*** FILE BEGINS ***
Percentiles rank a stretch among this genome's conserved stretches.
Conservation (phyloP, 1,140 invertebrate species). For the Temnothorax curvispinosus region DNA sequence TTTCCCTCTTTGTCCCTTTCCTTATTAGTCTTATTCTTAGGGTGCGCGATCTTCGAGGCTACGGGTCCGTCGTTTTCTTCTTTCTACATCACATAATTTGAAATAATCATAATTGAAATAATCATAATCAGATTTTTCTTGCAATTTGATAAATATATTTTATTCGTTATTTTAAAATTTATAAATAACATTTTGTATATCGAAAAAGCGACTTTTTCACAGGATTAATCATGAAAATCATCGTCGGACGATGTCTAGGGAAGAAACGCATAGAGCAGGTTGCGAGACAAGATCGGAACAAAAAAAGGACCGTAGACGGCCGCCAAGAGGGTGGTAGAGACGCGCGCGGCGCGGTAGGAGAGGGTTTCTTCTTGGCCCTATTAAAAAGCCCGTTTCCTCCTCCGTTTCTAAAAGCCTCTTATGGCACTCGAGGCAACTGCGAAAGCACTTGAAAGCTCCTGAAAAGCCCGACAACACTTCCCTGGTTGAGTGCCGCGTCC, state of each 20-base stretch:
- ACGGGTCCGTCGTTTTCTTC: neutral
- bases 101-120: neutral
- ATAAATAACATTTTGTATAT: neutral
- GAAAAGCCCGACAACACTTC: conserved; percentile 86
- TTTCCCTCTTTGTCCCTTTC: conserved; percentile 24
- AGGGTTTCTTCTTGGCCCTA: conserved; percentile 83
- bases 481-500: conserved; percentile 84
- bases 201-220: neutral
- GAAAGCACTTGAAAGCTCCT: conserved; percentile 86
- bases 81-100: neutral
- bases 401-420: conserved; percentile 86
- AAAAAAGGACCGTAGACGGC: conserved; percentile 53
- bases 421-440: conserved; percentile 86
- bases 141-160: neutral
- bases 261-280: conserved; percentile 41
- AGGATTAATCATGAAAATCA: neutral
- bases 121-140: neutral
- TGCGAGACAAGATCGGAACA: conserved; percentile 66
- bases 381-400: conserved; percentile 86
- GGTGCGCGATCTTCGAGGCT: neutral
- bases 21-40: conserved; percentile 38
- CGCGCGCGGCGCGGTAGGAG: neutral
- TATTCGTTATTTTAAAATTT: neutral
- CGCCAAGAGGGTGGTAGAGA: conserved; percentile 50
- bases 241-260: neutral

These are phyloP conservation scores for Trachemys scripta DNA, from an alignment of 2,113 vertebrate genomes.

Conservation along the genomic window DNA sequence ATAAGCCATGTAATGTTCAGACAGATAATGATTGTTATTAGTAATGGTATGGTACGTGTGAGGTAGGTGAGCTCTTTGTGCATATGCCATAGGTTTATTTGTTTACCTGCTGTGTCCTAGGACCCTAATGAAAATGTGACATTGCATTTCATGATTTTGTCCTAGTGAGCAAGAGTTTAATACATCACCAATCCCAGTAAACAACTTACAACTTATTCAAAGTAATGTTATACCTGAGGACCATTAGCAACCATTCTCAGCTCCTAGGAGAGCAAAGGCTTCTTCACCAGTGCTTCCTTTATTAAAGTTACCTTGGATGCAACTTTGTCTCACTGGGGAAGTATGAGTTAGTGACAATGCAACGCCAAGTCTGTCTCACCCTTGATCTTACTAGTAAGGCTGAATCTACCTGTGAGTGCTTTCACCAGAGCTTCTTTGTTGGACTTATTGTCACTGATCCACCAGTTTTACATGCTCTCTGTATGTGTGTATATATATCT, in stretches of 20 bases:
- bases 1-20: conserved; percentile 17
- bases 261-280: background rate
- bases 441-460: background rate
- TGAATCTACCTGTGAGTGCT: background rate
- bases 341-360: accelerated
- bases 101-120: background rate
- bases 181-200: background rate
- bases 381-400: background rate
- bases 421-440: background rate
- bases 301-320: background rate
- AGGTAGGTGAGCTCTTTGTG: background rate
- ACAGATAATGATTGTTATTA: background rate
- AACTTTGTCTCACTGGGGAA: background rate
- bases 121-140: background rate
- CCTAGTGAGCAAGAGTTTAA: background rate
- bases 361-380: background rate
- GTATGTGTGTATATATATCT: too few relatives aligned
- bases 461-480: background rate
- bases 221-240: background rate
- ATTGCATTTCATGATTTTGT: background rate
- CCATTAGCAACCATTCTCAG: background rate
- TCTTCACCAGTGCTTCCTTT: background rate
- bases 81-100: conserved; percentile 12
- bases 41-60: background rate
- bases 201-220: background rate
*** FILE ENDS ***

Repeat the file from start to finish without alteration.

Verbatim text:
Percentiles rank a stretch among this genome's conserved stretches.
Conservation (phyloP, 1,140 invertebrate species). For the Temnothorax curvispinosus region DNA sequence TTTCCCTCTTTGTCCCTTTCCTTATTAGTCTTATTCTTAGGGTGCGCGATCTTCGAGGCTACGGGTCCGTCGTTTTCTTCTTTCTACATCACATAATTTGAAATAATCATAATTGAAATAATCATAATCAGATTTTTCTTGCAATTTGATAAATATATTTTATTCGTTATTTTAAAATTTATAAATAACATTTTGTATATCGAAAAAGCGACTTTTTCACAGGATTAATCATGAAAATCATCGTCGGACGATGTCTAGGGAAGAAACGCATAGAGCAGGTTGCGAGACAAGATCGGAACAAAAAAAGGACCGTAGACGGCCGCCAAGAGGGTGGTAGAGACGCGCGCGGCGCGGTAGGAGAGGGTTTCTTCTTGGCCCTATTAAAAAGCCCGTTTCCTCCTCCGTTTCTAAAAGCCTCTTATGGCACTCGAGGCAACTGCGAAAGCACTTGAAAGCTCCTGAAAAGCCCGACAACACTTCCCTGGTTGAGTGCCGCGTCC, state of each 20-base stretch:
- ACGGGTCCGTCGTTTTCTTC: neutral
- bases 101-120: neutral
- ATAAATAACATTTTGTATAT: neutral
- GAAAAGCCCGACAACACTTC: conserved; percentile 86
- TTTCCCTCTTTGTCCCTTTC: conserved; percentile 24
- AGGGTTTCTTCTTGGCCCTA: conserved; percentile 83
- bases 481-500: conserved; percentile 84
- bases 201-220: neutral
- GAAAGCACTTGAAAGCTCCT: conserved; percentile 86
- bases 81-100: neutral
- bases 401-420: conserved; percentile 86
- AAAAAAGGACCGTAGACGGC: conserved; percentile 53
- bases 421-440: conserved; percentile 86
- bases 141-160: neutral
- bases 261-280: conserved; percentile 41
- AGGATTAATCATGAAAATCA: neutral
- bases 121-140: neutral
- TGCGAGACAAGATCGGAACA: conserved; percentile 66
- bases 381-400: conserved; percentile 86
- GGTGCGCGATCTTCGAGGCT: neutral
- bases 21-40: conserved; percentile 38
- CGCGCGCGGCGCGGTAGGAG: neutral
- TATTCGTTATTTTAAAATTT: neutral
- CGCCAAGAGGGTGGTAGAGA: conserved; percentile 50
- bases 241-260: neutral

These are phyloP conservation scores for Trachemys scripta DNA, from an alignment of 2,113 vertebrate genomes.

Conservation along the genomic window DNA sequence ATAAGCCATGTAATGTTCAGACAGATAATGATTGTTATTAGTAATGGTATGGTACGTGTGAGGTAGGTGAGCTCTTTGTGCATATGCCATAGGTTTATTTGTTTACCTGCTGTGTCCTAGGACCCTAATGAAAATGTGACATTGCATTTCATGATTTTGTCCTAGTGAGCAAGAGTTTAATACATCACCAATCCCAGTAAACAACTTACAACTTATTCAAAGTAATGTTATACCTGAGGACCATTAGCAACCATTCTCAGCTCCTAGGAGAGCAAAGGCTTCTTCACCAGTGCTTCCTTTATTAAAGTTACCTTGGATGCAACTTTGTCTCACTGGGGAAGTATGAGTTAGTGACAATGCAACGCCAAGTCTGTCTCACCCTTGATCTTACTAGTAAGGCTGAATCTACCTGTGAGTGCTTTCACCAGAGCTTCTTTGTTGGACTTATTGTCACTGATCCACCAGTTTTACATGCTCTCTGTATGTGTGTATATATATCT, in stretches of 20 bases:
- bases 1-20: conserved; percentile 17
- bases 261-280: background rate
- bases 441-460: background rate
- TGAATCTACCTGTGAGTGCT: background rate
- bases 341-360: accelerated
- bases 101-120: background rate
- bases 181-200: background rate
- bases 381-400: background rate
- bases 421-440: background rate
- bases 301-320: background rate
- AGGTAGGTGAGCTCTTTGTG: background rate
- ACAGATAATGATTGTTATTA: background rate
- AACTTTGTCTCACTGGGGAA: background rate
- bases 121-140: background rate
- CCTAGTGAGCAAGAGTTTAA: background rate
- bases 361-380: background rate
- GTATGTGTGTATATATATCT: too few relatives aligned
- bases 461-480: background rate
- bases 221-240: background rate
- ATTGCATTTCATGATTTTGT: background rate
- CCATTAGCAACCATTCTCAG: background rate
- TCTTCACCAGTGCTTCCTTT: background rate
- bases 81-100: conserved; percentile 12
- bases 41-60: background rate
- bases 201-220: background rate